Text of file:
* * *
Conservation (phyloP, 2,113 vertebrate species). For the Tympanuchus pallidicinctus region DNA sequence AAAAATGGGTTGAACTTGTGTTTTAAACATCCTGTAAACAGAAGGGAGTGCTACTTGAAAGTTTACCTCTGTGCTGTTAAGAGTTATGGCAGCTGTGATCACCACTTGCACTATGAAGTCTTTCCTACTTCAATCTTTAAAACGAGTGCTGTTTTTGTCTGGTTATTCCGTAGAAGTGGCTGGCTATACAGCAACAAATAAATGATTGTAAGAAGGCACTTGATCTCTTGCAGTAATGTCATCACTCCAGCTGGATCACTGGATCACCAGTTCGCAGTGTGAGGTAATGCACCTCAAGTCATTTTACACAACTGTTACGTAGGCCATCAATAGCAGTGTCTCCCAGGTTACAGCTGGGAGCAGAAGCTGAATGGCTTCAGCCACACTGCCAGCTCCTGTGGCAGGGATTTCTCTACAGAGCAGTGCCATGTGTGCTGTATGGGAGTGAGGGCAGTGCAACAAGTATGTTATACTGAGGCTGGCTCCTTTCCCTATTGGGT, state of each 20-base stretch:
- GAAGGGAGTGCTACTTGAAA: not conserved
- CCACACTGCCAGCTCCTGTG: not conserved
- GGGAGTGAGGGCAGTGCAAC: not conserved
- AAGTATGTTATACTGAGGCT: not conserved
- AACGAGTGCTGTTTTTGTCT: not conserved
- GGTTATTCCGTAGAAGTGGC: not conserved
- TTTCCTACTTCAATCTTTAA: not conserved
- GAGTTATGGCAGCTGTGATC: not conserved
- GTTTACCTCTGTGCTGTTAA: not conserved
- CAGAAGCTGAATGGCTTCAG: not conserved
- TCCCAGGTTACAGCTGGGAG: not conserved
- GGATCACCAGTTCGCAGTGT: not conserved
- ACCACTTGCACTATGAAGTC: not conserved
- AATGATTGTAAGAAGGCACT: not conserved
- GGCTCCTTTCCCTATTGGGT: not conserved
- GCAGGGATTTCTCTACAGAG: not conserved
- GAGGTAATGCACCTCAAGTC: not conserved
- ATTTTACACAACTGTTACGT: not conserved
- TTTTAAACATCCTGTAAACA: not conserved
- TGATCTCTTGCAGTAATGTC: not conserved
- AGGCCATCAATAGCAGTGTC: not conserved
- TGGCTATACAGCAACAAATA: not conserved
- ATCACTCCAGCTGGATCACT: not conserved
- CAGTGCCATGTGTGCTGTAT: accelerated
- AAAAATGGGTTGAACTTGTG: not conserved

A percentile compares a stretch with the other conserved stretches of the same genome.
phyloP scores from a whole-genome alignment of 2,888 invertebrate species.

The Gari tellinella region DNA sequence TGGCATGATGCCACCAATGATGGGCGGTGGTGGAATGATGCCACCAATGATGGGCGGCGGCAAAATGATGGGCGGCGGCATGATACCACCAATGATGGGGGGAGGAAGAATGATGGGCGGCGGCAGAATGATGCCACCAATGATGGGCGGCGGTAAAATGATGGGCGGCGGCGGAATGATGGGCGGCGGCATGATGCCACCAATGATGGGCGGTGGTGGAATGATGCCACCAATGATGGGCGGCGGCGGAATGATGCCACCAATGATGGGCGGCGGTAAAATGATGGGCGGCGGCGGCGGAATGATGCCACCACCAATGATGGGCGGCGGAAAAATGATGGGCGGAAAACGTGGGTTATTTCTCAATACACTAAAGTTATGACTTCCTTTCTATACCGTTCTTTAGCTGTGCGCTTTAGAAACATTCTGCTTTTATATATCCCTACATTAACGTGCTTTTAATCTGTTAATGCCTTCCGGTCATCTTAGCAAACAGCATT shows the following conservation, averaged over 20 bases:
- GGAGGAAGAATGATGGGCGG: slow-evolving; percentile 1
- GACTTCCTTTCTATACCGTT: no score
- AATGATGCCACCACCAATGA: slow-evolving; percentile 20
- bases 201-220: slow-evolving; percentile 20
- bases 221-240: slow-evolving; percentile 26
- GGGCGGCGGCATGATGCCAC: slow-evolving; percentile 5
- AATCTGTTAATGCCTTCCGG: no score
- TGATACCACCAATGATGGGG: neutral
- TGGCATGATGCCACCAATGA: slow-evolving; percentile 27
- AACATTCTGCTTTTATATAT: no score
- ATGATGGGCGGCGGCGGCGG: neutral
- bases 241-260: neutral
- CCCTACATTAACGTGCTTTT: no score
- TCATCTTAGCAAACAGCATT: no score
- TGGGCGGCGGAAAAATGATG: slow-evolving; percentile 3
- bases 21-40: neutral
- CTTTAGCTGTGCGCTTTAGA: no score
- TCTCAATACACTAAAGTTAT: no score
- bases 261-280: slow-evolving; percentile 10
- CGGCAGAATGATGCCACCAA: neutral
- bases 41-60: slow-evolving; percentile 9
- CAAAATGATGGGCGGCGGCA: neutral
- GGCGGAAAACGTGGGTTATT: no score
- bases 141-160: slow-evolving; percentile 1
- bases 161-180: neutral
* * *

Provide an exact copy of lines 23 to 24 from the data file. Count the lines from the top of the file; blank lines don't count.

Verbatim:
- TGGCTATACAGCAACAAATA: not conserved
- ATCACTCCAGCTGGATCACT: not conserved